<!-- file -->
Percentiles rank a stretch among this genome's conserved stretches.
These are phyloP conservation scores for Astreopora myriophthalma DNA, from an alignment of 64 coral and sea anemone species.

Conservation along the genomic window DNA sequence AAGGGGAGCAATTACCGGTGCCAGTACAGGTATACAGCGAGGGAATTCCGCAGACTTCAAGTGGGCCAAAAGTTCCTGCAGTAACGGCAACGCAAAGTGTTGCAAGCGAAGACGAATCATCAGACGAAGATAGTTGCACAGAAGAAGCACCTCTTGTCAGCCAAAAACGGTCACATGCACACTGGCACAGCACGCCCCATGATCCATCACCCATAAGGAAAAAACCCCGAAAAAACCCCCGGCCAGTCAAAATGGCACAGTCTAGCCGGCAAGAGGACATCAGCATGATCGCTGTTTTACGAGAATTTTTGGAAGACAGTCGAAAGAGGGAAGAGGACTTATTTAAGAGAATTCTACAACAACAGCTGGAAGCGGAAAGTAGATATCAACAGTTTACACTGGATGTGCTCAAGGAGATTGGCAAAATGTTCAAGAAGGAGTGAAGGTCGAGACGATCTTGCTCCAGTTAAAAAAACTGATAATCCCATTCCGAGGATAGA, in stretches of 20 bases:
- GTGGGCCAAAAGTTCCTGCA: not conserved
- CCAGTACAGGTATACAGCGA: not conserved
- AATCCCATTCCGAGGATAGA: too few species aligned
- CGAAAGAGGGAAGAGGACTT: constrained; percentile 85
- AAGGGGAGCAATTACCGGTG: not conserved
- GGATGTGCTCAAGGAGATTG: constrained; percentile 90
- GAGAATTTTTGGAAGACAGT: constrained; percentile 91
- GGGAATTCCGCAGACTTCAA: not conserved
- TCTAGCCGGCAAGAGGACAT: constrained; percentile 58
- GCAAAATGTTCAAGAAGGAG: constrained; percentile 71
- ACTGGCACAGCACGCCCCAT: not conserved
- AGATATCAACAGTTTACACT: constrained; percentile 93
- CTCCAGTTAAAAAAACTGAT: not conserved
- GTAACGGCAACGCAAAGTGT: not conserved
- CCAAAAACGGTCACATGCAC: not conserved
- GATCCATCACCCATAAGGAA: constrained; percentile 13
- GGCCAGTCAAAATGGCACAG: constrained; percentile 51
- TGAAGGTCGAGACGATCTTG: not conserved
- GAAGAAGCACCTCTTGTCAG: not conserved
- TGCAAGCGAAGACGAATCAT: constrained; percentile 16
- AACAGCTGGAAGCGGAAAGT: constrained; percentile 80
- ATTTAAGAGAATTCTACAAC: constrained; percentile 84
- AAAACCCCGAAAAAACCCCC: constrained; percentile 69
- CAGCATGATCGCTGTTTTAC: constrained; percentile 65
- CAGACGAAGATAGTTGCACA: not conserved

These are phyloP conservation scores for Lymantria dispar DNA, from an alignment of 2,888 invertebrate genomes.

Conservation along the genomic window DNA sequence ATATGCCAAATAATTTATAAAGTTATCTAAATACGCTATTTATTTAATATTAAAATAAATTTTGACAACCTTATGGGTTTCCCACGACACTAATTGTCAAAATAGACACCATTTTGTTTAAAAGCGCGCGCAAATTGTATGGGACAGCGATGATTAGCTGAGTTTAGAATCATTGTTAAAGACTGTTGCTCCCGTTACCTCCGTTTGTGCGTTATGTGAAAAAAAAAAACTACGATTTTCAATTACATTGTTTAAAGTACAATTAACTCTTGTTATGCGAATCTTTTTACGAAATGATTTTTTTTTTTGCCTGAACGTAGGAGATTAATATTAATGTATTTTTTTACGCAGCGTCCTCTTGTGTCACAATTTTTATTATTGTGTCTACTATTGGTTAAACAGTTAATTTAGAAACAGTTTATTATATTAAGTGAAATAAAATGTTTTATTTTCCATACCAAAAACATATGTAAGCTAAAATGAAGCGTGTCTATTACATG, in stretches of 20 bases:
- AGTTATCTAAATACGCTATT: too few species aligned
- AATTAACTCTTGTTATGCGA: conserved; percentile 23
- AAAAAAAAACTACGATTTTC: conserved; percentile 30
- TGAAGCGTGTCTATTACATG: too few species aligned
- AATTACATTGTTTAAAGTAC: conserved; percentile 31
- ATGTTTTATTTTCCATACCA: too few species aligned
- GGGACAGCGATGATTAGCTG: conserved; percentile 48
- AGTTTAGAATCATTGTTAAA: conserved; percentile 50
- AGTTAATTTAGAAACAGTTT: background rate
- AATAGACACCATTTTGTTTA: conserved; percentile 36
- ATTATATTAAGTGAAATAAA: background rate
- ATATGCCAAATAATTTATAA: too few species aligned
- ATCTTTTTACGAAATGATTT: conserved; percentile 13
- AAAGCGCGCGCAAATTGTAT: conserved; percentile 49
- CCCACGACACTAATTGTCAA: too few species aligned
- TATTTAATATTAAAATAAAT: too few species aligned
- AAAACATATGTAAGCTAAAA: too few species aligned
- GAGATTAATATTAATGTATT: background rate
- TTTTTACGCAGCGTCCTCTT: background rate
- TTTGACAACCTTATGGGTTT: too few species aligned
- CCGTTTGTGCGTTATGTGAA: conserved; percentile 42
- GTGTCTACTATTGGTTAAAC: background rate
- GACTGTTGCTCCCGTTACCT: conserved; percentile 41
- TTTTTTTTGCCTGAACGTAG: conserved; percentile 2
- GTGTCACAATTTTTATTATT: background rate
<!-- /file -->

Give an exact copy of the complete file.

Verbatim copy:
Percentiles rank a stretch among this genome's conserved stretches.
These are phyloP conservation scores for Astreopora myriophthalma DNA, from an alignment of 64 coral and sea anemone species.

Conservation along the genomic window DNA sequence AAGGGGAGCAATTACCGGTGCCAGTACAGGTATACAGCGAGGGAATTCCGCAGACTTCAAGTGGGCCAAAAGTTCCTGCAGTAACGGCAACGCAAAGTGTTGCAAGCGAAGACGAATCATCAGACGAAGATAGTTGCACAGAAGAAGCACCTCTTGTCAGCCAAAAACGGTCACATGCACACTGGCACAGCACGCCCCATGATCCATCACCCATAAGGAAAAAACCCCGAAAAAACCCCCGGCCAGTCAAAATGGCACAGTCTAGCCGGCAAGAGGACATCAGCATGATCGCTGTTTTACGAGAATTTTTGGAAGACAGTCGAAAGAGGGAAGAGGACTTATTTAAGAGAATTCTACAACAACAGCTGGAAGCGGAAAGTAGATATCAACAGTTTACACTGGATGTGCTCAAGGAGATTGGCAAAATGTTCAAGAAGGAGTGAAGGTCGAGACGATCTTGCTCCAGTTAAAAAAACTGATAATCCCATTCCGAGGATAGA, in stretches of 20 bases:
- GTGGGCCAAAAGTTCCTGCA: not conserved
- CCAGTACAGGTATACAGCGA: not conserved
- AATCCCATTCCGAGGATAGA: too few species aligned
- CGAAAGAGGGAAGAGGACTT: constrained; percentile 85
- AAGGGGAGCAATTACCGGTG: not conserved
- GGATGTGCTCAAGGAGATTG: constrained; percentile 90
- GAGAATTTTTGGAAGACAGT: constrained; percentile 91
- GGGAATTCCGCAGACTTCAA: not conserved
- TCTAGCCGGCAAGAGGACAT: constrained; percentile 58
- GCAAAATGTTCAAGAAGGAG: constrained; percentile 71
- ACTGGCACAGCACGCCCCAT: not conserved
- AGATATCAACAGTTTACACT: constrained; percentile 93
- CTCCAGTTAAAAAAACTGAT: not conserved
- GTAACGGCAACGCAAAGTGT: not conserved
- CCAAAAACGGTCACATGCAC: not conserved
- GATCCATCACCCATAAGGAA: constrained; percentile 13
- GGCCAGTCAAAATGGCACAG: constrained; percentile 51
- TGAAGGTCGAGACGATCTTG: not conserved
- GAAGAAGCACCTCTTGTCAG: not conserved
- TGCAAGCGAAGACGAATCAT: constrained; percentile 16
- AACAGCTGGAAGCGGAAAGT: constrained; percentile 80
- ATTTAAGAGAATTCTACAAC: constrained; percentile 84
- AAAACCCCGAAAAAACCCCC: constrained; percentile 69
- CAGCATGATCGCTGTTTTAC: constrained; percentile 65
- CAGACGAAGATAGTTGCACA: not conserved

These are phyloP conservation scores for Lymantria dispar DNA, from an alignment of 2,888 invertebrate genomes.

Conservation along the genomic window DNA sequence ATATGCCAAATAATTTATAAAGTTATCTAAATACGCTATTTATTTAATATTAAAATAAATTTTGACAACCTTATGGGTTTCCCACGACACTAATTGTCAAAATAGACACCATTTTGTTTAAAAGCGCGCGCAAATTGTATGGGACAGCGATGATTAGCTGAGTTTAGAATCATTGTTAAAGACTGTTGCTCCCGTTACCTCCGTTTGTGCGTTATGTGAAAAAAAAAAACTACGATTTTCAATTACATTGTTTAAAGTACAATTAACTCTTGTTATGCGAATCTTTTTACGAAATGATTTTTTTTTTTGCCTGAACGTAGGAGATTAATATTAATGTATTTTTTTACGCAGCGTCCTCTTGTGTCACAATTTTTATTATTGTGTCTACTATTGGTTAAACAGTTAATTTAGAAACAGTTTATTATATTAAGTGAAATAAAATGTTTTATTTTCCATACCAAAAACATATGTAAGCTAAAATGAAGCGTGTCTATTACATG, in stretches of 20 bases:
- AGTTATCTAAATACGCTATT: too few species aligned
- AATTAACTCTTGTTATGCGA: conserved; percentile 23
- AAAAAAAAACTACGATTTTC: conserved; percentile 30
- TGAAGCGTGTCTATTACATG: too few species aligned
- AATTACATTGTTTAAAGTAC: conserved; percentile 31
- ATGTTTTATTTTCCATACCA: too few species aligned
- GGGACAGCGATGATTAGCTG: conserved; percentile 48
- AGTTTAGAATCATTGTTAAA: conserved; percentile 50
- AGTTAATTTAGAAACAGTTT: background rate
- AATAGACACCATTTTGTTTA: conserved; percentile 36
- ATTATATTAAGTGAAATAAA: background rate
- ATATGCCAAATAATTTATAA: too few species aligned
- ATCTTTTTACGAAATGATTT: conserved; percentile 13
- AAAGCGCGCGCAAATTGTAT: conserved; percentile 49
- CCCACGACACTAATTGTCAA: too few species aligned
- TATTTAATATTAAAATAAAT: too few species aligned
- AAAACATATGTAAGCTAAAA: too few species aligned
- GAGATTAATATTAATGTATT: background rate
- TTTTTACGCAGCGTCCTCTT: background rate
- TTTGACAACCTTATGGGTTT: too few species aligned
- CCGTTTGTGCGTTATGTGAA: conserved; percentile 42
- GTGTCTACTATTGGTTAAAC: background rate
- GACTGTTGCTCCCGTTACCT: conserved; percentile 41
- TTTTTTTTGCCTGAACGTAG: conserved; percentile 2
- GTGTCACAATTTTTATTATT: background rate